Saudi Telecom Co. agrees royalty fees

Shares in the Saudi Telecom Co. rose following news of an agreement on royalty fees paid to the government. (Reuters)
Updated 17 December 2018
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Saudi Telecom Co. agrees royalty fees

DUBAI: Telecommunications operators Saudi Telecom Co., Etihad Etisalat (Mobily) and Zain Saudi Arabia said on Sunday that they had agreed with the government to a change in the calculation of their annual royalty fees.
The companies also said they had reached a deal with the government to settle disputed fees to be paid for previous years up to 2017. In return, the trio agreed to invest in upgrading their network infrastructure over the next three years.
The Kingdom has set specific goals to boost high-speed broadband Internet connectivity as part of its Vision 2030 plan to modernize the economy, including exceeding 90 percent of housing coverage in densely populated cities and 66 percent in other urban areas.
The operators said the agreement will involve an annual royalty of 10 percent of net revenue from telecommunications services starting from Jan. 1, 2018. Mobily said in addition it would also pay an annual license royalty equal to 1 percent of its annual net telecommunication revenues.
STC said the new calculation was compared to the previous fee of 15 percent of net revenues from mobile services, 10 percent of net revenues from fixed line services and 8 percent of net revenues from data services.
STC said the change would have a positive impact on its financial results during the fourth quarter of 2018, while Zain Saudi said it would mean a drop in its payment for the period Jan. 1 to Sept. 30 by SR220 million ($58.7 million).
Mobily said that starting from 2019 onwards, the impact represents an additional cost estimated to be in the range of SR450 to SR600 million per year over the next few years.
Zain Saudi Arabia said the expected financial impact from the settlement of its disputed annual royalty fees for the period 2009 to 2017 is expected to reach SR1.7 billion.
Mobily said its agreement to invest over the next three years would enable it to boost the quality of its fixed and mobile networks and to invest in the deployment of new technologies such as 5G.


Paris Air Show: After Boeing showstopper, Airbus seeks order bounce

Updated 19 June 2019
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Paris Air Show: After Boeing showstopper, Airbus seeks order bounce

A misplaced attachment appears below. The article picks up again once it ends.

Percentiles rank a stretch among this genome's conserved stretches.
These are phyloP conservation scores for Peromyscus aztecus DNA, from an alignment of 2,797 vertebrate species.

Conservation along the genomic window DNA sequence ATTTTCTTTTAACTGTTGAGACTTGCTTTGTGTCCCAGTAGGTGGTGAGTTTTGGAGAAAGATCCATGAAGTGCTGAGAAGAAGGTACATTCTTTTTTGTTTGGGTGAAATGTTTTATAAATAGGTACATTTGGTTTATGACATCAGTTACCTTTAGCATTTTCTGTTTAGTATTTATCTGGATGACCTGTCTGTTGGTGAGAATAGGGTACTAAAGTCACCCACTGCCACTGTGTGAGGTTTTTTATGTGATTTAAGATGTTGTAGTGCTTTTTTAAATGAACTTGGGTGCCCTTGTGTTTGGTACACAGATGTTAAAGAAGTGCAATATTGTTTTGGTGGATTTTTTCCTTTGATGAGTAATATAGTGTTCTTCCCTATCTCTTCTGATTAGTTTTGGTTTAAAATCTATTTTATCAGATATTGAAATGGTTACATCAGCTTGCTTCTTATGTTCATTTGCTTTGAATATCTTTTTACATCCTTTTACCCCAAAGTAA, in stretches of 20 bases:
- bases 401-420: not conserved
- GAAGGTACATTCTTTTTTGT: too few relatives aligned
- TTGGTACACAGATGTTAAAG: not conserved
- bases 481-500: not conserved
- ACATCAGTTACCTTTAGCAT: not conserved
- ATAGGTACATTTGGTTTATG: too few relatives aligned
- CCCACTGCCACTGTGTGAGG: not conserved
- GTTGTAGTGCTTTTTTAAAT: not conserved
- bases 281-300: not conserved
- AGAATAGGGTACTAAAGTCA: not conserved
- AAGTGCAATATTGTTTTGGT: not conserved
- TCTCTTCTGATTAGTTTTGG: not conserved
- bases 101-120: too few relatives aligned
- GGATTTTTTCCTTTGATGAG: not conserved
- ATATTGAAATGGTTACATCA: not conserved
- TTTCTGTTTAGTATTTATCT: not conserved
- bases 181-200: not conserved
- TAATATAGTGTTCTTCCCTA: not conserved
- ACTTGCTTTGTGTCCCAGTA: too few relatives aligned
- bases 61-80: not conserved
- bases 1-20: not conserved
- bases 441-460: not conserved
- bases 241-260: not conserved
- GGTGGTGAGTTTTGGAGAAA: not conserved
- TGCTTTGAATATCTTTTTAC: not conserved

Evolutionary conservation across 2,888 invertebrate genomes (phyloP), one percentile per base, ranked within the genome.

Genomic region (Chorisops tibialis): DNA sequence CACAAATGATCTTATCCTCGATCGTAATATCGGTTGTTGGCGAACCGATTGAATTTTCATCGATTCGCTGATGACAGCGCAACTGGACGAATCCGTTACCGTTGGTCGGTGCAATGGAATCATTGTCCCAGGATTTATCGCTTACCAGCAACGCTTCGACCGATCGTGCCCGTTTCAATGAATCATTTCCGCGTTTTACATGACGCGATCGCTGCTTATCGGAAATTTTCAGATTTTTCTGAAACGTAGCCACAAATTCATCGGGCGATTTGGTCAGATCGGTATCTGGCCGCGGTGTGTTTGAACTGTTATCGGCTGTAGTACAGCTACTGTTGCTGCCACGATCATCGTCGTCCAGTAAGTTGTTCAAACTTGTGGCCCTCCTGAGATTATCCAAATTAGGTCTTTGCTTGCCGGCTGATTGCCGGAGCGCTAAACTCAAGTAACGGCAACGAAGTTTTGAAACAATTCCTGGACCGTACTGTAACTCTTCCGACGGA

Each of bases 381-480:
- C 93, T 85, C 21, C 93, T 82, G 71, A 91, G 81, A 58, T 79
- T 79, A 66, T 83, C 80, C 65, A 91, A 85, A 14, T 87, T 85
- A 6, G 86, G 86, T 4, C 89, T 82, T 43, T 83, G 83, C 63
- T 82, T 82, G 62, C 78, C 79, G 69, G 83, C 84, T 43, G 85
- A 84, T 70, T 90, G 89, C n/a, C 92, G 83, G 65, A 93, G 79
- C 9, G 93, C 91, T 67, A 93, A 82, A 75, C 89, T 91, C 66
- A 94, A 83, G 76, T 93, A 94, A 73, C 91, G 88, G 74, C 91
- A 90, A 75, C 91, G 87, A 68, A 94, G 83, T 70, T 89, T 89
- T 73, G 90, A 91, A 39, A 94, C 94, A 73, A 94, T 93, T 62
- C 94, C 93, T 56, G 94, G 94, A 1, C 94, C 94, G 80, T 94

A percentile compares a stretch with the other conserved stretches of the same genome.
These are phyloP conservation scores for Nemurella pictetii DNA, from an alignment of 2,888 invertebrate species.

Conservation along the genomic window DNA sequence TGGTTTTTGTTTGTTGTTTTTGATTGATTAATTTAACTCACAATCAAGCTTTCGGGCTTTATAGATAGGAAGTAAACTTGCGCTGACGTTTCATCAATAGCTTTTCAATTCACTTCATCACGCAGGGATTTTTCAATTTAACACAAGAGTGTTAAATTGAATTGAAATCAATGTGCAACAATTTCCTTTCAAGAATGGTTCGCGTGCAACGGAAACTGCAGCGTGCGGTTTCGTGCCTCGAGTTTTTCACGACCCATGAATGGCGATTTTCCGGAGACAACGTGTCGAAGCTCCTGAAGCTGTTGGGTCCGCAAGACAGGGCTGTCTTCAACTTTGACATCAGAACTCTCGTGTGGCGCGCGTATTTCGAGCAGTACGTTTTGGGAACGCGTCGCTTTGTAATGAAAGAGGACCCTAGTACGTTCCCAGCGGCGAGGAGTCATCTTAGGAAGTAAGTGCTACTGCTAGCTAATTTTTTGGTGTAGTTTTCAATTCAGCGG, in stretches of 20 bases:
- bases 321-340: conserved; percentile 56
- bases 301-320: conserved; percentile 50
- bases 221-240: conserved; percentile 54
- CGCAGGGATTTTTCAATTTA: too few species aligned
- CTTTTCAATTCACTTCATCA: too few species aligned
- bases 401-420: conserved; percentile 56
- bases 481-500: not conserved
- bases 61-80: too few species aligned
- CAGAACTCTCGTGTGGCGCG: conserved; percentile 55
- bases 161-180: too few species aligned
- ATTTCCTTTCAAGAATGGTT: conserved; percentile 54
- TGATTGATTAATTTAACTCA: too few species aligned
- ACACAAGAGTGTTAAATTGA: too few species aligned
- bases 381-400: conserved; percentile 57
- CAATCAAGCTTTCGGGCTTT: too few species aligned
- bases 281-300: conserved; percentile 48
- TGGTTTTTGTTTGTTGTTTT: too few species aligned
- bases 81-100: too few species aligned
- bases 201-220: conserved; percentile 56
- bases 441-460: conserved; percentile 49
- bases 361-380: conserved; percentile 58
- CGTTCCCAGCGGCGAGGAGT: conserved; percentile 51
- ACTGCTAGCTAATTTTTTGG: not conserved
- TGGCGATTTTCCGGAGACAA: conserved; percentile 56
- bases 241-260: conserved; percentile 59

• British Airways owner IAG signs letter of intent to buy 200 of its 737 MAX jets
  • Airbus is looking for up to 200 orders for the A321XLR, which is designed to open up new routes

PARIS: Airbus, reeling from the potential loss of a major customer for its best-selling A320neo as British Airways owner IAG placed a lifeline order for the grounded 737 MAX, prepared to hit back with more orders for its A321XLR on Wednesday.
The planemaker has been negotiating with US airlines investor Bill Franke whose Indigo Partners has also been known to place orders for multiple airlines within its portfolio and could reel it in for the Paris Air Show, industry sources said.
Airbus declined to comment.
After weathering intense scrutiny over safety and its public image, Boeing won a vote of confidence on Tuesday as IAG signed a letter of intent to buy 200 of its 737 MAX jets that have been grounded since March after two deadly crashes.
The surprise order lifted the energy of a previously subdued Paris Airshow, where the talk had been of the possible end of the aerospace cycle, given the issues at both Boeing and Airbus as well as geopolitical and trade tensions around the world.
Australia’s Qantas Airways said on Tuesday it would order 10 Airbus new A321XLR jets and convert a further 26 from existing orders already on the Airbus books.
Airbus is also in talks with leasing company GECAS and has been trying to secure an eye-catching order for the A321XLR from American Airlines, though the world’s largest carrier does not typically make announcements at air shows.
Airbus is looking for up to 200 orders for the A321XLR, which is designed to open up new routes.